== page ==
and society, dunya and al-akhira. One need only look through the Qur’an to
see a confirmation of this. Thus the Islamic Movement comprises of the following:

  1. Salafi Da’wah – because they are calling man back to the
    two sources in Islam, the Qur’an and Sunnah.
  2. Sunni Way – because they adopt the path of the Prophet (saw)
    in all spheres, especially in matters of ‘Aqeedah (creed) and ‘Ibaadah
    (worship).
  3. True Tasawwuf – because it recognizes the importance of
    purifying the  heart and becoming closer to the Creator, through repentance
    and supererogatory acts in  accordance with the Sunnah.
  4. Political Organization – as it demands the reformation
    of Muslim Governments and seeks to re-establish the Islamic political order.
  5. Physically Trained Team – because it understands that the
    development  of the physique in preparation for Jihad and further struggle
    is an essential part of the training of the individual.
  6. Institute Of Culture And Learning – encouraging it’s members
    to acquire knowledge of Islam and also other areas, building institutions
    for the education of the masses.
  7. Commercial Firm – Islam orders earning by lawful means
    and in this world economic strength defines status and power.
  8. Welfare System – because it attends to the maladies of
    the society, discovering their cures and keeping the nation healthy.

The Islamic Movement does not sway to one pole or
another, be it politics, Sufism or Jihad. It recognizes that all these areas
are essential parts of the deen and need attention accordingly.

4. Binaa’ (Construction)

The Islamic Movement is not obsessed with the more
controversial issues in Fiqh (Islamic Jurisprudence) which can lead Muslims
into hating one another and rendering them incapable of uniting and carrying
out any constructive work. There are greater goals and more pressing issues
which are leading to the destruction of our Ummah such as the occupation of
the Muslim lands, the illegitimacy of the rulers of the Muslim lands, the domination
of secularism and irreligiosity. We do not seek to destroy society and individuals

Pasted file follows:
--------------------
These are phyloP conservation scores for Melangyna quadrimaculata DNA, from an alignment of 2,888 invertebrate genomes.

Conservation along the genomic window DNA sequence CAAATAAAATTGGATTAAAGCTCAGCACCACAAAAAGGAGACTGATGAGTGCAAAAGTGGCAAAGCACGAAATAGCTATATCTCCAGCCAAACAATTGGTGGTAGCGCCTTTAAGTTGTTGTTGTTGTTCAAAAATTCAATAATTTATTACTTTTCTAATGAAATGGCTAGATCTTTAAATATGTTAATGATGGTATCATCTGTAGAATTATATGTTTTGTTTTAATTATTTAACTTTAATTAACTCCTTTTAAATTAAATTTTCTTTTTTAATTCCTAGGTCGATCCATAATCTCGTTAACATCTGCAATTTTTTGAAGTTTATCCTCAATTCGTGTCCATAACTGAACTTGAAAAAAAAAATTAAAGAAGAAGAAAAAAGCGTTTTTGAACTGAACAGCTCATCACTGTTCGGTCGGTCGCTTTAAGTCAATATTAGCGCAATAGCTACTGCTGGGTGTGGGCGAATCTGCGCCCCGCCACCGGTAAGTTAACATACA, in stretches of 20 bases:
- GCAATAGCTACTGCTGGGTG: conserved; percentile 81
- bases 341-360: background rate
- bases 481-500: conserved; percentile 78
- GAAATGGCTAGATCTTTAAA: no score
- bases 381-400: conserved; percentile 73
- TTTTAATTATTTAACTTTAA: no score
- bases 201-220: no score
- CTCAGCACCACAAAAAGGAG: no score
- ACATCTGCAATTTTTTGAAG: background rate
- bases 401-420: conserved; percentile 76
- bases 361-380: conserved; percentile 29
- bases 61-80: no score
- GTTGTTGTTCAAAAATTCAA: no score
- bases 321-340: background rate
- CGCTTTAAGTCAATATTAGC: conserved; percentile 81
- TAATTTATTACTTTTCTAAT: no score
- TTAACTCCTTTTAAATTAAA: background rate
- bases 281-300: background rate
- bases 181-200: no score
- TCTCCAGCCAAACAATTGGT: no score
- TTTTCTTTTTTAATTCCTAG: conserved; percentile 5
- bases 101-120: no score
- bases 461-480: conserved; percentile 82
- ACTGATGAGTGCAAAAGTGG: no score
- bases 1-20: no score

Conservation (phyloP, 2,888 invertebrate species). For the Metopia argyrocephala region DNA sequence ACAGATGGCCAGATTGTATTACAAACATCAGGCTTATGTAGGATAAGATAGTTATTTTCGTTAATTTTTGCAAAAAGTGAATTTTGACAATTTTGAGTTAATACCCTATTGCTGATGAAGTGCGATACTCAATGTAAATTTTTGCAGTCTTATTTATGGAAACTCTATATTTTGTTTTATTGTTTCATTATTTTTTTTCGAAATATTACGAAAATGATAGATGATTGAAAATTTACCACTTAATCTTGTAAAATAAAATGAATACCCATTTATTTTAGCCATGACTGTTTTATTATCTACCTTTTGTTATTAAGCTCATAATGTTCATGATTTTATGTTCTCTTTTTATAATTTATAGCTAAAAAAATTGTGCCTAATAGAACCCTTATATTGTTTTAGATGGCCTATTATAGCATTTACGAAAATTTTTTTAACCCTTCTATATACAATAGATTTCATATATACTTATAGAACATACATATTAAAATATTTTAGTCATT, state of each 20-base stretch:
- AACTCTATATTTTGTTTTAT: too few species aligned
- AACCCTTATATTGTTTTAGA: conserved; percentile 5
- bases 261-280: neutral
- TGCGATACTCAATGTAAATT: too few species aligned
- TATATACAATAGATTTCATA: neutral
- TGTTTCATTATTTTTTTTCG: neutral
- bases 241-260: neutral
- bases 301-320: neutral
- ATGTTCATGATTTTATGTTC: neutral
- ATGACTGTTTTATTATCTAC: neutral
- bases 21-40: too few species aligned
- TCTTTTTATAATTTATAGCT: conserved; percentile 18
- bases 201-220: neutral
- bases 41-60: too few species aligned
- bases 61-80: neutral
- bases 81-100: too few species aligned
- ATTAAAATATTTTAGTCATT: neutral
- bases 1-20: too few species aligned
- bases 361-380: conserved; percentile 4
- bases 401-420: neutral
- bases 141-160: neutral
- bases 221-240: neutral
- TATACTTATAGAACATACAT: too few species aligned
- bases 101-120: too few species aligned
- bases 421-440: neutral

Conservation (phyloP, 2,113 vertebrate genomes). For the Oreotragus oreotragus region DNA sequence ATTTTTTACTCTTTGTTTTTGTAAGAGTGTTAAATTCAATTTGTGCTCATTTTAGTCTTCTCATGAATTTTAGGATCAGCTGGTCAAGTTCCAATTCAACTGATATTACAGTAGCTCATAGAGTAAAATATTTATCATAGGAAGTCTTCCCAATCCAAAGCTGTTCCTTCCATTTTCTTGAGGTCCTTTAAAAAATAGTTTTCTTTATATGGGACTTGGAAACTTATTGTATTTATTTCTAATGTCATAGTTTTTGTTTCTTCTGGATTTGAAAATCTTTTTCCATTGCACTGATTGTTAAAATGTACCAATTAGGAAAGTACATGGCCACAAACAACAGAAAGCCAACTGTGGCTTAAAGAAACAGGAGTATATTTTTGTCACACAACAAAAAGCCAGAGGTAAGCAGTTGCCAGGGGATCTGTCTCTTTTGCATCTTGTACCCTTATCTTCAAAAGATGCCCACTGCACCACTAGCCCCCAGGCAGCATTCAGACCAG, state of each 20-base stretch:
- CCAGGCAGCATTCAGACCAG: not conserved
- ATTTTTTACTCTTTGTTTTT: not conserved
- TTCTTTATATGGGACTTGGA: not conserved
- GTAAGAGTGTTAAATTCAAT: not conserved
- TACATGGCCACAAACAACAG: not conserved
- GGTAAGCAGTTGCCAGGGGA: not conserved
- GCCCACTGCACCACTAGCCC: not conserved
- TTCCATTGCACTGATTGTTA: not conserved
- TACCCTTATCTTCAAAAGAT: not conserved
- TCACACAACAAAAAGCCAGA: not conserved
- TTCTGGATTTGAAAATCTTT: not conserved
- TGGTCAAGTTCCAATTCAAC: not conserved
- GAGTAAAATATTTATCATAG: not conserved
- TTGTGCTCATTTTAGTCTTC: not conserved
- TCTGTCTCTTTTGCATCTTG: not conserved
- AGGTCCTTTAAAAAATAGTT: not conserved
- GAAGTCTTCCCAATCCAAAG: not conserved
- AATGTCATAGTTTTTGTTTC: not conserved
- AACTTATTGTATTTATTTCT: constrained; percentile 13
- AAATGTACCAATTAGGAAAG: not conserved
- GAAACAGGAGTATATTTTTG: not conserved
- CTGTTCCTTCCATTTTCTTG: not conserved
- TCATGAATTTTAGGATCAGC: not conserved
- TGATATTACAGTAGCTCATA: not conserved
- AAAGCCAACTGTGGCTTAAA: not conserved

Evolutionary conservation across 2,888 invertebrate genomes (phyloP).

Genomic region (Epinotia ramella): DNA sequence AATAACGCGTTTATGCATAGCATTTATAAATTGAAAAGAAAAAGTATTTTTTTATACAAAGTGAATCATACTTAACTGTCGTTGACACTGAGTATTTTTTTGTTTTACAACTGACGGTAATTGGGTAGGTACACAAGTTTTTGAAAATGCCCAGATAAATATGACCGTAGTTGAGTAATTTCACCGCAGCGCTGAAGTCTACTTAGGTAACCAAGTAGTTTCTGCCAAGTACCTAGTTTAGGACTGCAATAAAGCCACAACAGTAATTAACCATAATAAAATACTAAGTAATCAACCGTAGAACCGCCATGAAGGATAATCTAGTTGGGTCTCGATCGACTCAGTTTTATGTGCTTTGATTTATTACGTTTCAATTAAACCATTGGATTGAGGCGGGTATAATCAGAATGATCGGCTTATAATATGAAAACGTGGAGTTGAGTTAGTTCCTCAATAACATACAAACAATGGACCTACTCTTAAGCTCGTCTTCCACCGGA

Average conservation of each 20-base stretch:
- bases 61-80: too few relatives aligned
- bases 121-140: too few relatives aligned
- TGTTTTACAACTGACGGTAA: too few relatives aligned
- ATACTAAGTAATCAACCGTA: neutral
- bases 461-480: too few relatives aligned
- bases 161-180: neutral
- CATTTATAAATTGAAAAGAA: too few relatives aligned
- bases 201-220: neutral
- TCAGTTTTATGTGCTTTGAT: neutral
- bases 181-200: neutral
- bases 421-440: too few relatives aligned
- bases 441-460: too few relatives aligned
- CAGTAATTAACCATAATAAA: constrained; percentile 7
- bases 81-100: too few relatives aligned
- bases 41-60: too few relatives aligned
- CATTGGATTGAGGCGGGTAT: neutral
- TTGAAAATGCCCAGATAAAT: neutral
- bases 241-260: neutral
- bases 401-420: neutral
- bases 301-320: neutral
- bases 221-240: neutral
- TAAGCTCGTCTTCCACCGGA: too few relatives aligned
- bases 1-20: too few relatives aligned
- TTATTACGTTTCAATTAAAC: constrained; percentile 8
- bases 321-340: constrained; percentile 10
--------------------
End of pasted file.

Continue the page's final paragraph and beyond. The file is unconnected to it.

but rather to develop them, breeding the good qualities and eschewing any harmful
signs. We look for active, positive work which will bring an overall benefit
to humanity and which will lead to strong roots for the future [see 14:24,
9:105].

5. ‘Aalamiyyah (Universality)

The Islamic Movement is a global force, because Islam
did not come to a single group of people but to the whole of humanity. In an
age where the global communities are becoming one with the advent and proliferation
of the information highway, the Muslims are still far behind, although the Qur’an
and Sunnah exhort them to unity and a sense of togetherness. We are concerned
with the affairs of all the Muslims around the world. Also the Islamic movement
is linked globally by a strong network of brothers and sisters who are working
on a universal strategy to bring about a world-wide change.

6. Tadarruj (Gradualness)

Centuries of decadence and decay culminated in the
the fall of the Ottoman Khilafah in 1924. To regain the glory of earlier times
will take many further decades. We do not seek a temporary solution to the problems
of today’s world. There is no point in fighting the sunan (ways) of Allah which
necessitates many years of hard work and struggle before power is given
[2:124].
Immature solutions can lead to disastrous results which can set the Islamic
revival back even further.

7. Tawaazun (Balance)

Islam requires us to be balanced in the practise
of our faith [2:143, 25:67]. Each aspect of Islam must be understood as according
to its relative priority; being excessive in one aspect of Islam may result
in the neglect of another important part [5:90].

8. Waaqi’iyyah (Pragmatism)

Islam demands its adherents to be always practical
– to do only as much as one is able to do – and part of this pragmatism entails
us pressing momentous changes gradually. Islam does not require us to do anything
unless we are reasonably capable of doing it; if something is beyond our ability
to do then we will not be called to account for it [2:173].

The task of the Islamic movement is bold and prodigious.
No organization or body of people has managed to bring back Islam to the world
as the Islamic movement has helped to change the hearts and minds of millions,
al-Hamdulillah. The achievements of the Islamic movement are clearly manifest
for all to see. One needs only study the transformation of the people in Egypt,
Palestine, Jordan, Sudan, Yemen, Tunisia, Turkey, Pakistan, Bangladesh, India,
etc.

 (courtesy of http://www.ymuk.net)